Mary Cybulski/Focus Features

DuPont’s Worst Nightmare: “Dark Waters” Speaks the Truth About PFAS Science

, Lead science and policy analyst | November 19, 2019, 9:16 am EST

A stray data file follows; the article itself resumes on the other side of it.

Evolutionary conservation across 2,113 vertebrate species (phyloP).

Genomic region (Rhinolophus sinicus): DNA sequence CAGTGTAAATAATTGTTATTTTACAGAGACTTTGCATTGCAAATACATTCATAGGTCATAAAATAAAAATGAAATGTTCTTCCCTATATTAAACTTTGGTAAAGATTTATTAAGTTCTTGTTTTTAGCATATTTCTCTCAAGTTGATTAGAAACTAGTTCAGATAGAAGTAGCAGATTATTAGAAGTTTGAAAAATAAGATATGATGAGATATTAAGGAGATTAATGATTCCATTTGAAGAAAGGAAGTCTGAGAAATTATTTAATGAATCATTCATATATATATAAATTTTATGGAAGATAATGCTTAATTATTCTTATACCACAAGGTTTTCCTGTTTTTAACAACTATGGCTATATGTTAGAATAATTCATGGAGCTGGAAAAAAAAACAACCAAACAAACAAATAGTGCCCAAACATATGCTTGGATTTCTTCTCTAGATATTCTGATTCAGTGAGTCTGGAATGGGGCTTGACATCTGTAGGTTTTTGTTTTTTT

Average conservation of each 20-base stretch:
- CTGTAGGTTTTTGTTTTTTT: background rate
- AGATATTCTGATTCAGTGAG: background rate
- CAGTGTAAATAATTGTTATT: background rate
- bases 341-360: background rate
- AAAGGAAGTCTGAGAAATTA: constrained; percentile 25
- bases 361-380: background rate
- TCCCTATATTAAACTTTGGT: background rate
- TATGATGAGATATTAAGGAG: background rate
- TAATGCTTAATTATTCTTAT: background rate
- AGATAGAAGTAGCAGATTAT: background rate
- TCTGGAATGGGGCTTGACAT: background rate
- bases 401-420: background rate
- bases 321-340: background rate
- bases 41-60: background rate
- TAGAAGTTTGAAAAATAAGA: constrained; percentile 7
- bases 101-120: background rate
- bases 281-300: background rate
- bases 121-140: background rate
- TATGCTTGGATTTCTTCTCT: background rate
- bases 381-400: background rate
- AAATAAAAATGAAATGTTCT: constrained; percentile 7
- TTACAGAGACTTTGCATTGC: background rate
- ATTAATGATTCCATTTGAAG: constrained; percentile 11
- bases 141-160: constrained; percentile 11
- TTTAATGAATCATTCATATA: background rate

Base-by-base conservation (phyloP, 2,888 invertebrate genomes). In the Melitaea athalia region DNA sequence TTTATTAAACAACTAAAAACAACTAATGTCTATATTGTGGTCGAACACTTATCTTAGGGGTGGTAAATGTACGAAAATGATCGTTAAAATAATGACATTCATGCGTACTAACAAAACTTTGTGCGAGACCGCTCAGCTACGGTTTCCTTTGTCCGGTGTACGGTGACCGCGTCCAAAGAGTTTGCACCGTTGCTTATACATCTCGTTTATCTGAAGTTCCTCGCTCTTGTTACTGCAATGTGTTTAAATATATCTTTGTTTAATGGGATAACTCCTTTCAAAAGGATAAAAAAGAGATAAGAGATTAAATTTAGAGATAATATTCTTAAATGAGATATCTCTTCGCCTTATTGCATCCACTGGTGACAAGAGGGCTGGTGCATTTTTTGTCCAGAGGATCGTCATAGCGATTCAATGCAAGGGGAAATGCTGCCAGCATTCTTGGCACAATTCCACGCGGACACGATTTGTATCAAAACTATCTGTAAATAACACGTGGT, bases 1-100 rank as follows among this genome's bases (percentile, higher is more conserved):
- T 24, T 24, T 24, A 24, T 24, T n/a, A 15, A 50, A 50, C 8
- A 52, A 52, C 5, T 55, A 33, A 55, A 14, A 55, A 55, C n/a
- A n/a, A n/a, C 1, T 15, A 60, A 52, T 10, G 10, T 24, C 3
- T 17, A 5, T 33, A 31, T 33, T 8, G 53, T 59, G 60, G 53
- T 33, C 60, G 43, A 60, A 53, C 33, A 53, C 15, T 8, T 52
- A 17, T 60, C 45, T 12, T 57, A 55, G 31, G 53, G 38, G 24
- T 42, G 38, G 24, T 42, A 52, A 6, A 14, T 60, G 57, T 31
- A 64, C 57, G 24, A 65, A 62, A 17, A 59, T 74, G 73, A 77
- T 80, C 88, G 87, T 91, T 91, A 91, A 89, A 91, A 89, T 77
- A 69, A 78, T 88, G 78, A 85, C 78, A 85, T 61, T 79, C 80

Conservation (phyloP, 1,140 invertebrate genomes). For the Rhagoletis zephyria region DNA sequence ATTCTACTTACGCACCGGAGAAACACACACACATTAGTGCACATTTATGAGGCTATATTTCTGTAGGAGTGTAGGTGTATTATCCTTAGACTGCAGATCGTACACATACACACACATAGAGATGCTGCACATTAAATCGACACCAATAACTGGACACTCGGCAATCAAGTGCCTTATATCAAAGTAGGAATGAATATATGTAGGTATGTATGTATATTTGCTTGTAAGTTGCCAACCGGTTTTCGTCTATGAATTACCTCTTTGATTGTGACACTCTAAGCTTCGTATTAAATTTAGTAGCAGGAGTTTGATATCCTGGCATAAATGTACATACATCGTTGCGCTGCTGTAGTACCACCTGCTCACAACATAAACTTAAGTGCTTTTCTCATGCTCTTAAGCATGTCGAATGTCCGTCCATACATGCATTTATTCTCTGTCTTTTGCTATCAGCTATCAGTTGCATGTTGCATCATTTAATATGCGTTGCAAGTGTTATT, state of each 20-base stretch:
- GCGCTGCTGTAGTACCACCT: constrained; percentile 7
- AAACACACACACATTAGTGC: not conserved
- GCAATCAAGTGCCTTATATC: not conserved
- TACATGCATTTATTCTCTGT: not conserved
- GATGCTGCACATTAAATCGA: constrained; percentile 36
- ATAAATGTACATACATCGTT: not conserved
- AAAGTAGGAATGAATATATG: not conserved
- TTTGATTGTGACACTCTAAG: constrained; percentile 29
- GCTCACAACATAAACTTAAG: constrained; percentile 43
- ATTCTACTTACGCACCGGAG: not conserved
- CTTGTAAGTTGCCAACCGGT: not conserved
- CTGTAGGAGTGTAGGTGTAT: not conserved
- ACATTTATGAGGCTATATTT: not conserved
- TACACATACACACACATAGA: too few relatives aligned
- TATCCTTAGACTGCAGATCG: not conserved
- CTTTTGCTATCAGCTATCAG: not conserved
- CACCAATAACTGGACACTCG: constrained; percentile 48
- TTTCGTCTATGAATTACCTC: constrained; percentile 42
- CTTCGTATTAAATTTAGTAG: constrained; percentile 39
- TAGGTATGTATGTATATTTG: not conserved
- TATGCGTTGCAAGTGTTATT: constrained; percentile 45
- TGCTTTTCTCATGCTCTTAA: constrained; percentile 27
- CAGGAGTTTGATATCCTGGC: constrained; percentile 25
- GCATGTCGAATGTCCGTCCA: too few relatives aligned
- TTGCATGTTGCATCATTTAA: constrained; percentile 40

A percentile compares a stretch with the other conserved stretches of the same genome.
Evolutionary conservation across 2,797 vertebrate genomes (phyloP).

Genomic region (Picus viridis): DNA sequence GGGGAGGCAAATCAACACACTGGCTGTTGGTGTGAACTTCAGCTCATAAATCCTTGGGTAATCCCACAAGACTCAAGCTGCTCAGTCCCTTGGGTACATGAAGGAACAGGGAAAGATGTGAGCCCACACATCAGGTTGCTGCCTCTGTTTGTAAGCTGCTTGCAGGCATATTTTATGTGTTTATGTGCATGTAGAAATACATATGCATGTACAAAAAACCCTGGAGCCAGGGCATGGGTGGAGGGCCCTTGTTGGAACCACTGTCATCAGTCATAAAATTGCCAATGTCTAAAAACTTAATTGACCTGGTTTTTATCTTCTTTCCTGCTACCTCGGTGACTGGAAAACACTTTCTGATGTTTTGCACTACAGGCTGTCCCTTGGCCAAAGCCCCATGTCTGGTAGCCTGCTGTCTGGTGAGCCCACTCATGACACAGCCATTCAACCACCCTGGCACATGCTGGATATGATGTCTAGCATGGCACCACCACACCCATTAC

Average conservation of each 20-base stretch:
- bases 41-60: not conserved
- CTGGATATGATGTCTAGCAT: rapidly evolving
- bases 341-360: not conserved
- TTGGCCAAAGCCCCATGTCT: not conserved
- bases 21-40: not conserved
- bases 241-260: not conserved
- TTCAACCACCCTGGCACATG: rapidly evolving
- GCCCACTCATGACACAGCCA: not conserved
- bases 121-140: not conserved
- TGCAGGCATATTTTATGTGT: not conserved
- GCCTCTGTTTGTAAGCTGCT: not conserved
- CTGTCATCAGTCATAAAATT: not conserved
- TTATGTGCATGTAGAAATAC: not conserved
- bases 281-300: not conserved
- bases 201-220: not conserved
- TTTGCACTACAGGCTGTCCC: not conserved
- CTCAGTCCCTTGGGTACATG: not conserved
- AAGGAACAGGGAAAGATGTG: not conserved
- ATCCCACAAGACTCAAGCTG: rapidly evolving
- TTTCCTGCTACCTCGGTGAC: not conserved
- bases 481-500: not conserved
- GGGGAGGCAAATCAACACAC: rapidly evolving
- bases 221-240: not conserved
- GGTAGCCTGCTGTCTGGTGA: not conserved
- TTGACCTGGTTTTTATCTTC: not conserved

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The image accompanying the 2016 New York Times piece, “The Lawyer Who Became DuPont’s Worst Nightmare” has stuck with me since I first read it. The contrast of a man in a dark suit with darkened eyes and a grave face standing on a West Virginia farm on a wintry day is chilling. Rob Bilott’s expression in that photo captures so much of the PFAS story. It’s the face of a man tired of knowing the truth and not seeing the proportional response to that knowledge from those with the power and responsibility to protect people.